Cesarean - going home
You are going home after a C-section. You should expect to need help caring for yourself and your newborn. Talk to your partner, parents, in-laws, or friends.
What to Expect at Home
You may have bleeding from your vagina for up to 6 weeks. It will slowly become less red, then pink, and then will have more of a yellow or white color. Bleeding and discharge after delivery is called lochia.
At first, your cut (incision) will be raised slightly and pinker than the rest of your skin. It will likely appear somewhat puffy.
You will need a checkup with your health care provider in 4 to 6 weeks.
If you go home with a dressing (bandage), change the dressing over your cut once a day, or sooner if it gets dirty or wet.
If strips (Steri-Strips) were used to close your incision:
Getting up and walking around once you are home will help you heal faster and can help prevent blood clots.
You should be able to do most of your regular activities in 4 to 8 weeks. Before then:
Don't drive a car for at least 2 weeks. It is OK to ride in a car, but make sure you wear your seat belt. Don't drive if you are taking narcotic pain medicine or if you feel weak or unsafe driving.
Try eating smaller meals than normal and have healthy snacks in between. Eat plenty of fruits and vegetables, and drink 8 cups (2 liters) of water a day to keep from getting constipated.
Any hemorrhoids you develop should slowly decrease in size. Some may go away. Methods that may help the symptoms include:
Sex can begin any time after 6 weeks. Also, be sure to talk with your provider about contraception after pregnancy. This decision should be made before you leave the hospital.
After C-sections that follow a difficult labor, some moms feel relieved. But others feel sad, disappointed, or even guilty about needing a C-section.
When to Call the Doctor
Call your provider if you have vaginal bleeding that:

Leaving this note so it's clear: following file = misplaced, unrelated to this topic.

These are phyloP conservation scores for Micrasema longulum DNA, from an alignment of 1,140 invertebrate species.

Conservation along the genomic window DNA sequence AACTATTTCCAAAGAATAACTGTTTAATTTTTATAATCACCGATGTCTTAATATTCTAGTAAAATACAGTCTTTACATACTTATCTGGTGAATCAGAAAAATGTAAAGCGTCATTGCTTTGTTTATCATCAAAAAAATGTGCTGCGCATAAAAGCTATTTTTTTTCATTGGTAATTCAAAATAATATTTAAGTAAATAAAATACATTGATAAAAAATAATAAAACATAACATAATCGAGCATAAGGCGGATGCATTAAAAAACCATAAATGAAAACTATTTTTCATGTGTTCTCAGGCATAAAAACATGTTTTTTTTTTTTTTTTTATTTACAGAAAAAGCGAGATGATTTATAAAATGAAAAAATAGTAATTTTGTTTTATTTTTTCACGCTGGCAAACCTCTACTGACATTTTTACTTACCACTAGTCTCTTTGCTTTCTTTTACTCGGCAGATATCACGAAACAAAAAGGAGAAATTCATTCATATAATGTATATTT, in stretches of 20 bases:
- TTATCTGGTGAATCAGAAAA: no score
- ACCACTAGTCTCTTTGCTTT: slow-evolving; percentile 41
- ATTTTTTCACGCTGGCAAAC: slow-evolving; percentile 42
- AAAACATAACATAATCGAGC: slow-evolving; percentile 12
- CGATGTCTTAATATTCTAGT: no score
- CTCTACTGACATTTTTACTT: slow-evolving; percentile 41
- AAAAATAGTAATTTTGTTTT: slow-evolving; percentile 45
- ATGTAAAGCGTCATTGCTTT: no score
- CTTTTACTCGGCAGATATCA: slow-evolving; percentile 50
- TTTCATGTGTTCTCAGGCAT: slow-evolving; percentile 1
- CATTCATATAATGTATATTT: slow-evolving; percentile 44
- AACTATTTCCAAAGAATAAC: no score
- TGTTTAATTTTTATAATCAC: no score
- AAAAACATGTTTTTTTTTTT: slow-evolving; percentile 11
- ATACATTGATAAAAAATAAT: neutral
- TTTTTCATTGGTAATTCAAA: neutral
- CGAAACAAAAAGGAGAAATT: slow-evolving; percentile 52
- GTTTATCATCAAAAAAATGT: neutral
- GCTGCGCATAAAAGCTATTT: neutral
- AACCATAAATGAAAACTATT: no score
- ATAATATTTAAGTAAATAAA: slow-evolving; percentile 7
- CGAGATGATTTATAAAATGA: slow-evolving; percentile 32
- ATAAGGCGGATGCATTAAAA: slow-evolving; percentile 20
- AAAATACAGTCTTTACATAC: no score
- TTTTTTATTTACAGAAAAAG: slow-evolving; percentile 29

Also call your provider if you have:
Postpartum preeclampsia, while rare, can occur after delivery, even if you did not have preeclampsia during your pregnancy. Call your provider right away if you:
American College of Obstetricians and Gynecologists; Task Force on Hypertension in Pregnancy. Hypertension in pregnancy. Report of the American College of Obstetricians and Gynecologists' Task Force on Hypertension in Pregnancy. Obstet Gynecol. 2013;122(5):1122-1131. PMID: 24150027 www.ncbi.nlm.nih.gov/pubmed/24150027.
Beghella V, Mackeen AD, Jaunaiux ERM. Cesarean delivery. In: Gabbe SG, Niebyl JR, Simpson JL, et al, eds. Obstetrics: Normal and Problem Pregnancies. 7th ed. Philadelphia, PA: Elsevier; 2017:chap 19.
Isley MM, Katz VL. Postpartum care and long-term health considerations. In: Gabbe SG, Niebyl JR, Simpson JL, et al, eds. Obstetrics: Normal and Problem Pregnancies. 7th ed. Philadelphia, PA: Elsevier; 2017:chap 23.
Sibai BM. Preeclampsia and hypertensive disorders. In: Gabbe SG, Niebyl JR, Simpson JL, et al, eds. Obstetrics: Normal and Problem Pregnancies. 7th ed. Philadelphia, PA: Elsevier; 2017:chap 31.
Review Date: 8/16/2018
Reviewed By: John D. Jacobson, MD, Professor of Obstetrics and Gynecology, Loma Linda University School of Medicine, Loma Linda Center for Fertility, Loma Linda, CA. Also reviewed by David Zieve, MD, MHA, Medical Director, Brenda Conaway, Editorial Director, and the A.D.A.M. Editorial team.
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